No Significant Effects of Smoking or Alcohol Consumption on Risk of Barrett’s Esophagus
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- Thrift, A.P., Kramer, J.R., Richardson, P.A. et al. Dig Dis Sci (2014) 59: 108. doi:10.1007/s10620-013-2892-6
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Smoking, but not higher alcohol consumption, is associated with increased risk of esophageal adenocarcinoma (EAC) and progression from Barrett’s esophagus (BE) to EAC. However, it is still unclear whether smoking or alcohol is implicated in the development of BE.
To evaluate the associations between smoking, alcohol and the risk of BE.
The study included eligible patients scheduled for elective esophagogastroduodenoscopy (EGD) and a sample of patients eligible for screening colonoscopy recruited from primary care clinics. We compared 258 patients with definitive BE with two separate control groups: 453 patients from the primary care group (“colonoscopy controls”) and 1,145 patients from the elective EGD group (“endoscopy controls”) with no endoscopic or histopathologic BE. We calculated odds ratios (OR) and 95 % confidence intervals (95 % CI) using multivariable logistic regression models.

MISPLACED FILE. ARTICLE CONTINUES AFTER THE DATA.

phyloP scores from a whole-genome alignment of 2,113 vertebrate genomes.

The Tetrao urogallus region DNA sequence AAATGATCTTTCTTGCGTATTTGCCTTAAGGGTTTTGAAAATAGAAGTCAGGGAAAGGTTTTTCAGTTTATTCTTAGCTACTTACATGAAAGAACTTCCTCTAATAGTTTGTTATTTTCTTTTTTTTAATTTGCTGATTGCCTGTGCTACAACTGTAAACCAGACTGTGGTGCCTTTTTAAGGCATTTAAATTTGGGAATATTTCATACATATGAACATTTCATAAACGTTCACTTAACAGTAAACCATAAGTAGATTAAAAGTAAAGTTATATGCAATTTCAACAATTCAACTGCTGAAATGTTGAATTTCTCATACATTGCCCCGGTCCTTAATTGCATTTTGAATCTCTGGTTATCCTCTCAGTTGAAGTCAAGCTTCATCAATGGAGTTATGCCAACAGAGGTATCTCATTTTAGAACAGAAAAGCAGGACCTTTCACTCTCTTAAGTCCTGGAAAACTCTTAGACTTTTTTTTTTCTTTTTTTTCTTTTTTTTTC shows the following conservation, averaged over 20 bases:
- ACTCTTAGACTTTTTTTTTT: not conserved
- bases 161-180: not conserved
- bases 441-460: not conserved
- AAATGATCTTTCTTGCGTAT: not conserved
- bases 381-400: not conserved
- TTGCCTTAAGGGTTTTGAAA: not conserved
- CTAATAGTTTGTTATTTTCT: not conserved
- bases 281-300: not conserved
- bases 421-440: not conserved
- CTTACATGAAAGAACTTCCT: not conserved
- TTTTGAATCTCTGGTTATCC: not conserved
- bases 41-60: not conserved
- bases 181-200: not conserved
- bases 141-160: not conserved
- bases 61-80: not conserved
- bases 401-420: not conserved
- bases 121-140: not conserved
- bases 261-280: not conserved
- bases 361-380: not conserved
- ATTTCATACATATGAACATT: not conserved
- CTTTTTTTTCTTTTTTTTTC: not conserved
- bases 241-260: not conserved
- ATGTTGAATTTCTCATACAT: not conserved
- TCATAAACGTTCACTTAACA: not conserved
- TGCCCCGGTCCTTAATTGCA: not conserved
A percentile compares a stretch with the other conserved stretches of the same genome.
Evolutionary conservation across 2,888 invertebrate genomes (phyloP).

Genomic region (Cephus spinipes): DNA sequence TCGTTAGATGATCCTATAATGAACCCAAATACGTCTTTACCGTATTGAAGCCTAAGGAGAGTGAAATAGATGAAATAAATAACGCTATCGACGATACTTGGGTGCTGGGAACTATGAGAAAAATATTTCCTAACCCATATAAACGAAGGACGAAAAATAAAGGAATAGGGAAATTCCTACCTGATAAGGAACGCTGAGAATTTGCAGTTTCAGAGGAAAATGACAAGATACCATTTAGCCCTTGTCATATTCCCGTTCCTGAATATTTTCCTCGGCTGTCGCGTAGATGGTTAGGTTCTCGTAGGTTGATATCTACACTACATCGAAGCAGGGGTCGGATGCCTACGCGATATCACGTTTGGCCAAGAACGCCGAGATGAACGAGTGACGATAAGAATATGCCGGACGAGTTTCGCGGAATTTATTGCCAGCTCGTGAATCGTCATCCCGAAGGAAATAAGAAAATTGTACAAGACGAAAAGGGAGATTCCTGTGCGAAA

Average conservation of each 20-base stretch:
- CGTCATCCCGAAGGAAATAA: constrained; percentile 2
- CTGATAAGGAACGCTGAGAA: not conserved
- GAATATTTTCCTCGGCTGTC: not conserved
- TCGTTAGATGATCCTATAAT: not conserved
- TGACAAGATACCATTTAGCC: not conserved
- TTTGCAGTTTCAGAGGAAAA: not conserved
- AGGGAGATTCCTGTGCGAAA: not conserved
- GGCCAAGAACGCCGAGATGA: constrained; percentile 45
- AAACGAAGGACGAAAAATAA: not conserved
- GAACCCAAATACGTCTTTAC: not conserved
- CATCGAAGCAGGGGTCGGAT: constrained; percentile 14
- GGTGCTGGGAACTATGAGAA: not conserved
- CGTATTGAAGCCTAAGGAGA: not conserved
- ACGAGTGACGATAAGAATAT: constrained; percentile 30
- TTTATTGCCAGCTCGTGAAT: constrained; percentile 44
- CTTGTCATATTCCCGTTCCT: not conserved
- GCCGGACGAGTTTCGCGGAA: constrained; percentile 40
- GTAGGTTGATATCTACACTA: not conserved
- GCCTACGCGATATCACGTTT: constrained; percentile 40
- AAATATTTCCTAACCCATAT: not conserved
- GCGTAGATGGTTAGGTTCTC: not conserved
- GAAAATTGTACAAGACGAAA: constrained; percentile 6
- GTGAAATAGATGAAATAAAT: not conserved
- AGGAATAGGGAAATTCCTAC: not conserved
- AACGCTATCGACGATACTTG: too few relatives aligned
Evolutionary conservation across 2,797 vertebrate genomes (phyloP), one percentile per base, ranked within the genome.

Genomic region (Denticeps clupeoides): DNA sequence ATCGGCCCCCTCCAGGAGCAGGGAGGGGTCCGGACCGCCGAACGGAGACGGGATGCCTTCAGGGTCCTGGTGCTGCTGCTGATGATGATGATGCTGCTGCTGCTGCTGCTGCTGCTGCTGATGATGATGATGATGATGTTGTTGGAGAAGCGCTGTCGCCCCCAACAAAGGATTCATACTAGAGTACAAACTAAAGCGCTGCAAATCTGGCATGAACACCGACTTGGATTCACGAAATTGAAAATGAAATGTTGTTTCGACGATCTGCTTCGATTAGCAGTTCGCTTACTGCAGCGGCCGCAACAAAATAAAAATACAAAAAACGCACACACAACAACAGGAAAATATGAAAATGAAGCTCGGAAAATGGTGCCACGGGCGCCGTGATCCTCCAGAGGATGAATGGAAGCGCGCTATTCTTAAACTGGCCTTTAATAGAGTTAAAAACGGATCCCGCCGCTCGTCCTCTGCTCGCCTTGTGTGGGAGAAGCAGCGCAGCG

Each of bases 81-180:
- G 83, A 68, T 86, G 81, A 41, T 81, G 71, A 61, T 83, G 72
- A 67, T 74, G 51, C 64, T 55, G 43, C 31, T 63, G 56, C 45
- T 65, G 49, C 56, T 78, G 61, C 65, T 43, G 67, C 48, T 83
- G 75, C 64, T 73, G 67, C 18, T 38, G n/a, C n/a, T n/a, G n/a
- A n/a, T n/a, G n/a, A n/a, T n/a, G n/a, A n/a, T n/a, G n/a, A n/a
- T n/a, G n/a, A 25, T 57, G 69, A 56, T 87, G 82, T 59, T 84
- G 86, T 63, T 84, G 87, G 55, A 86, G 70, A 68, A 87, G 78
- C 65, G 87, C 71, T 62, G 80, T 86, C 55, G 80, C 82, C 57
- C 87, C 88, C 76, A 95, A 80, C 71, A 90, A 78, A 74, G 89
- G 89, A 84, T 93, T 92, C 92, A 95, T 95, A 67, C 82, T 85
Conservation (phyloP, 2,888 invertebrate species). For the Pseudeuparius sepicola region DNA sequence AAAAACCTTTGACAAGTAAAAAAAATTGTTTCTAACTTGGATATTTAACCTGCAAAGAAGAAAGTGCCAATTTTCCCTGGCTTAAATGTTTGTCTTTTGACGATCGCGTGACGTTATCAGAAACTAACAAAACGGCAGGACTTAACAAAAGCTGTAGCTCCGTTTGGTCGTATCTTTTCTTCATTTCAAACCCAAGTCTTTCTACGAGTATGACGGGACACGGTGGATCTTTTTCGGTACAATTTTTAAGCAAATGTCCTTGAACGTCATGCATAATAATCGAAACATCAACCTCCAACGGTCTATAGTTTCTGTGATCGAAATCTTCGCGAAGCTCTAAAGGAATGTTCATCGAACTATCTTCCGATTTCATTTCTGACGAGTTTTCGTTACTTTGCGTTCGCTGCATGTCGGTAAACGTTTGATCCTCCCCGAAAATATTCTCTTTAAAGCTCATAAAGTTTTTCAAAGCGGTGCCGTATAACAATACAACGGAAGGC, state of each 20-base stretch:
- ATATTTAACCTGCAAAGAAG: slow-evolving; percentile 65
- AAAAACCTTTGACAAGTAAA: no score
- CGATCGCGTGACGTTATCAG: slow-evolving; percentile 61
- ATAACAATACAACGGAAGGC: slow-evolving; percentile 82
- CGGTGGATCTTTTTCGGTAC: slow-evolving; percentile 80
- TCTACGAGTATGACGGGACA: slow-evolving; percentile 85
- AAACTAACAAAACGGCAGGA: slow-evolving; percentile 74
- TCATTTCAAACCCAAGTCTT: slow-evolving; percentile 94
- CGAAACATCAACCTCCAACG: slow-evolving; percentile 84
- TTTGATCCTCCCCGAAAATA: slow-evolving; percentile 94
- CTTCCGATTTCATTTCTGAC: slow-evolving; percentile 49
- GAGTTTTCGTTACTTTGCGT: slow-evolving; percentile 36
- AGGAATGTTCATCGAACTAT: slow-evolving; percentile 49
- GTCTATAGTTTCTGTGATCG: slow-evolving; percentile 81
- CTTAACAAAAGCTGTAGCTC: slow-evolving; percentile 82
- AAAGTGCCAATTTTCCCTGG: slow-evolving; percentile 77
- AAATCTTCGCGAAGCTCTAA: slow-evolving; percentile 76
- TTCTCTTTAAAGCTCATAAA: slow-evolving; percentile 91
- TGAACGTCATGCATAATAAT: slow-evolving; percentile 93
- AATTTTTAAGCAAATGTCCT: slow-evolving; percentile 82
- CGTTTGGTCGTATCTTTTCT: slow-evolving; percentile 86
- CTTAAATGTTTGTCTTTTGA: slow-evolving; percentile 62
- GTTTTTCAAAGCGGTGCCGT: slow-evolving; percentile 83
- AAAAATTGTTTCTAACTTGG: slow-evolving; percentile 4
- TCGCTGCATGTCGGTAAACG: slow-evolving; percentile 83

Seventy-seven percent of BE cases, 75 % of colonoscopy controls and 72 % of endoscopy controls were ever smokers. Of these, approximately 45 % were current smokers. Overall, 91 % of study participants were ex or current alcohol drinkers, with the majority drinking beer. We found no association between various measure of smoking exposure (status, intensity, age at initiation, duration, pack-years and cessation) and risk of BE. Alcohol consumption was not associated with increased risk of BE. Conversely, moderate intake was associated with lower risk (14 to <28 drinks/week, OR 0.39, 95 % CI 0.15–1.00).
Smoking and alcohol were not strong or consistent risk factors for BE. The likely role of smoking in increasing risk of EAC is through promoting progression from BE to cancer.